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Needed and inevitable – a price on carbon

|Sourced From Onlineopinion |

Successive Prime Ministers have described the need to reduce CO2 emissions as one of the most important and pressing issues of our time. Why then has the Australian government so trenchantly resisted calls for it to take a global leadership role in efforts to curb emissions? Is it because this leadership role is regarded as properly belonging to the United Nations? Perhaps the role is seen as unattainable without a record of action and credibility?

Australia has unwisely pursued policies which have increased its dependency on public funding derived from the production and use of coal. This may explain why it continues to approve expansion of the coal mining industry and why it has persisted in subsidising coal – the major source of CO2 emissions – and failed to meet its very modest Kyoto Protocol reduction targets.

When setting a 2020 reduction target Australia ignored the advice of scientists and economists alike, offering no more than a tokenistic cut of 5 per cent below 2000 rather than 1990 emissions levels. It gave a whole new meaning to the Roman dictum festino lente (hasten slowly), by moving with such lethargy that it was perceived to be doing nothing to curb emissions, while working with alacrity and vigour to increase the production and sale of coal – and CO2.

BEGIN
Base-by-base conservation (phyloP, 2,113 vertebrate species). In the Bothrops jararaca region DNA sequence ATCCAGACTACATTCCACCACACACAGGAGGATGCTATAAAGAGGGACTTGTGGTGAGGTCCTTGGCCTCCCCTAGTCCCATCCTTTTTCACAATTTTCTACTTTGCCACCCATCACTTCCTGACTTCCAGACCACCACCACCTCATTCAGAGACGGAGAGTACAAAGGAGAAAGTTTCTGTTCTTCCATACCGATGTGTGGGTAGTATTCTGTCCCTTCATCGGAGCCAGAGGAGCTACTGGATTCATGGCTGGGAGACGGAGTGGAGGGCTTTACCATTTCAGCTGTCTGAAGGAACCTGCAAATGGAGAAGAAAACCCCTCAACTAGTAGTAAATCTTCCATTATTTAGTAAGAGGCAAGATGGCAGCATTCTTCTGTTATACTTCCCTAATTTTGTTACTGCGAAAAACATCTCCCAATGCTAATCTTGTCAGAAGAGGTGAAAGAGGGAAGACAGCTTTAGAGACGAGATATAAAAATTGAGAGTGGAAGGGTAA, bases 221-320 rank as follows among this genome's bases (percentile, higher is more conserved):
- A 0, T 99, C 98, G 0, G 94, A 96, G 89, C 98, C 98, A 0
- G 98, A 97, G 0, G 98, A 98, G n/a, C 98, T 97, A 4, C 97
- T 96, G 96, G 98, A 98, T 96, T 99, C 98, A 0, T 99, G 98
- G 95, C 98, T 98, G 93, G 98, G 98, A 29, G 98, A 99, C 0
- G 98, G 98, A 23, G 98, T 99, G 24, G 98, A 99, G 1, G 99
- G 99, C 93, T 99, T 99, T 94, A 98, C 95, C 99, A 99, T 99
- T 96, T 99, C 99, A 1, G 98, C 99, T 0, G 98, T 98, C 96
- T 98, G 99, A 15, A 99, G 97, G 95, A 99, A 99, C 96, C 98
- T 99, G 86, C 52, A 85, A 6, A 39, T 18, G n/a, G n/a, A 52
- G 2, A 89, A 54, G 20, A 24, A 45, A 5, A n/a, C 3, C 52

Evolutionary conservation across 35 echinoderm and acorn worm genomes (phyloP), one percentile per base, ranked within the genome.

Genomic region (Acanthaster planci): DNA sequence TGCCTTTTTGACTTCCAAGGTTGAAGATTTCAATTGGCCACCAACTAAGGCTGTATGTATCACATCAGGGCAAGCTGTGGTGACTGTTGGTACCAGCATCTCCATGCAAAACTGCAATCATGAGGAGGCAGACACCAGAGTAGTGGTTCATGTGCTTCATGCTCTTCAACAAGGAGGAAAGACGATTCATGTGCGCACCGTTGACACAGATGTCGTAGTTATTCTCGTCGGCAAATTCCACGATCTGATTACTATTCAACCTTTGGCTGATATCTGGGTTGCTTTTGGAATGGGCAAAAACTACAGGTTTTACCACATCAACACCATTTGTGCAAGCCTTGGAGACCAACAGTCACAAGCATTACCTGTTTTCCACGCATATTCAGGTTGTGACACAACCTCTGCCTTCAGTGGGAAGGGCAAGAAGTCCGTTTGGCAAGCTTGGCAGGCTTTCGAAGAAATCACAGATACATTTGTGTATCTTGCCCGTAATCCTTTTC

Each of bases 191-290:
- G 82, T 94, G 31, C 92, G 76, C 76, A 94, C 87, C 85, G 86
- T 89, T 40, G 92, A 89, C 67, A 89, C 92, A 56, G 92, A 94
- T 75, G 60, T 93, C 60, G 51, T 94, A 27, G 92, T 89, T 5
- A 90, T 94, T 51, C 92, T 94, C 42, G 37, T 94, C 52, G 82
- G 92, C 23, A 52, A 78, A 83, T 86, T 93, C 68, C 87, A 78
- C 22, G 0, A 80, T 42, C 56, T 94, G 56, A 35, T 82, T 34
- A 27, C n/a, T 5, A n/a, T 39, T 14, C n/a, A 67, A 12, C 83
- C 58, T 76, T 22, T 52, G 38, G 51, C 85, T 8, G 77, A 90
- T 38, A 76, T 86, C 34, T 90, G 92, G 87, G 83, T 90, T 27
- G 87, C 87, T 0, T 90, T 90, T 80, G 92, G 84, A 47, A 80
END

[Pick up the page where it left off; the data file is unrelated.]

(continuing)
Why pay subsidies to an industry which is highly profitable? Why promote expansion of the largest source of CO2 emissions while declaring determination to reduce those emissions? Why increase dependency on production and use of coal knowing that, sooner rather than later, the opposite action must be taken?

The states, New South Wales and Queensland in particular, stripped their publicly owned companies, rather than allowing them to prudently make adequate provision for reticulation expansion and upgrade. That work must now be paid for from increased electricity charges: more than a 40 per cent increase in Qld. If nothing else, these increases demonstrate that the business sector is able to handle them without ill effect, even when accompanied by an appreciating $A.

Even more surprising is that these policies have been supported and implemented knowing that sooner rather than later, it would be necessary to:

* put a price on carbon at an early date;
* increase that price rapidly to make new technology affordable;
* send an effective price signal which would reduce emissions;
* generate 20 per cent of electricity from renewable sources by 2020;
* meet a realistic 25 per cent CO2 reduction target by 2020;
* contribute effective action preventing a 2C increase by 2100; and so
* avoid international penalties on countries failing to reduce CO2.

Such is the

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